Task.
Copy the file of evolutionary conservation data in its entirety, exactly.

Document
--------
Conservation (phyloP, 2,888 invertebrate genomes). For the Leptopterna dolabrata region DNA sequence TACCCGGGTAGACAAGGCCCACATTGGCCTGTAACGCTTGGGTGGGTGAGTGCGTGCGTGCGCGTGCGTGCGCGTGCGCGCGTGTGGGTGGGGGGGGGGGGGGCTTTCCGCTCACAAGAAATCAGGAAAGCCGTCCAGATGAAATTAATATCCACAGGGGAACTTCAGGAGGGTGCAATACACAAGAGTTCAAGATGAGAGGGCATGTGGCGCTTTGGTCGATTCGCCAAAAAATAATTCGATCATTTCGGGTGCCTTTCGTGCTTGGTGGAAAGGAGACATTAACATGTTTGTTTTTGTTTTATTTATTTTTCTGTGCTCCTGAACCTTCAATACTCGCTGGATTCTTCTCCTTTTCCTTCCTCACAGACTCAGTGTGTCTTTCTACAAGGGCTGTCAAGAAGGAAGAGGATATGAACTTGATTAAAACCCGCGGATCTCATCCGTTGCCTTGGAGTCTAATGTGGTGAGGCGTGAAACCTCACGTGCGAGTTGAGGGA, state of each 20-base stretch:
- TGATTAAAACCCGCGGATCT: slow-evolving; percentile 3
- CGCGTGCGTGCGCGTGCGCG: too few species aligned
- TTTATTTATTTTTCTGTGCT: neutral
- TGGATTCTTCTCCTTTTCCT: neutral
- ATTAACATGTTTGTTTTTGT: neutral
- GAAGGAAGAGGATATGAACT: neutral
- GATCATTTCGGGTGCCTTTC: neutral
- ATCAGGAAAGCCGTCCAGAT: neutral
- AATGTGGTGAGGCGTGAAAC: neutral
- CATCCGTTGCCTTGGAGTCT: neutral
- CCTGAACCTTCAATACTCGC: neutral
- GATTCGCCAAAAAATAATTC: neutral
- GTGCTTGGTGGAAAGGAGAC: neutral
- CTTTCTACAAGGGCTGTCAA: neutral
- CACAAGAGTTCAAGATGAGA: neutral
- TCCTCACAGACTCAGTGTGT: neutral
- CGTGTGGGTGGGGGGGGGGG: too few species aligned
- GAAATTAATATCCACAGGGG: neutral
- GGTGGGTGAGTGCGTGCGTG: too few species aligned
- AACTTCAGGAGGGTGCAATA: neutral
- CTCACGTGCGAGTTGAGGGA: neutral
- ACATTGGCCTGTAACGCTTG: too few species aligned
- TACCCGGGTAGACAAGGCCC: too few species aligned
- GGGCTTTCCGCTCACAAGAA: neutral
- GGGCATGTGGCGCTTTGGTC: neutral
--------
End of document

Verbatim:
Conservation (phyloP, 2,888 invertebrate genomes). For the Leptopterna dolabrata region DNA sequence TACCCGGGTAGACAAGGCCCACATTGGCCTGTAACGCTTGGGTGGGTGAGTGCGTGCGTGCGCGTGCGTGCGCGTGCGCGCGTGTGGGTGGGGGGGGGGGGGGCTTTCCGCTCACAAGAAATCAGGAAAGCCGTCCAGATGAAATTAATATCCACAGGGGAACTTCAGGAGGGTGCAATACACAAGAGTTCAAGATGAGAGGGCATGTGGCGCTTTGGTCGATTCGCCAAAAAATAATTCGATCATTTCGGGTGCCTTTCGTGCTTGGTGGAAAGGAGACATTAACATGTTTGTTTTTGTTTTATTTATTTTTCTGTGCTCCTGAACCTTCAATACTCGCTGGATTCTTCTCCTTTTCCTTCCTCACAGACTCAGTGTGTCTTTCTACAAGGGCTGTCAAGAAGGAAGAGGATATGAACTTGATTAAAACCCGCGGATCTCATCCGTTGCCTTGGAGTCTAATGTGGTGAGGCGTGAAACCTCACGTGCGAGTTGAGGGA, state of each 20-base stretch:
- TGATTAAAACCCGCGGATCT: slow-evolving; percentile 3
- CGCGTGCGTGCGCGTGCGCG: too few species aligned
- TTTATTTATTTTTCTGTGCT: neutral
- TGGATTCTTCTCCTTTTCCT: neutral
- ATTAACATGTTTGTTTTTGT: neutral
- GAAGGAAGAGGATATGAACT: neutral
- GATCATTTCGGGTGCCTTTC: neutral
- ATCAGGAAAGCCGTCCAGAT: neutral
- AATGTGGTGAGGCGTGAAAC: neutral
- CATCCGTTGCCTTGGAGTCT: neutral
- CCTGAACCTTCAATACTCGC: neutral
- GATTCGCCAAAAAATAATTC: neutral
- GTGCTTGGTGGAAAGGAGAC: neutral
- CTTTCTACAAGGGCTGTCAA: neutral
- CACAAGAGTTCAAGATGAGA: neutral
- TCCTCACAGACTCAGTGTGT: neutral
- CGTGTGGGTGGGGGGGGGGG: too few species aligned
- GAAATTAATATCCACAGGGG: neutral
- GGTGGGTGAGTGCGTGCGTG: too few species aligned
- AACTTCAGGAGGGTGCAATA: neutral
- CTCACGTGCGAGTTGAGGGA: neutral
- ACATTGGCCTGTAACGCTTG: too few species aligned
- TACCCGGGTAGACAAGGCCC: too few species aligned
- GGGCTTTCCGCTCACAAGAA: neutral
- GGGCATGTGGCGCTTTGGTC: neutral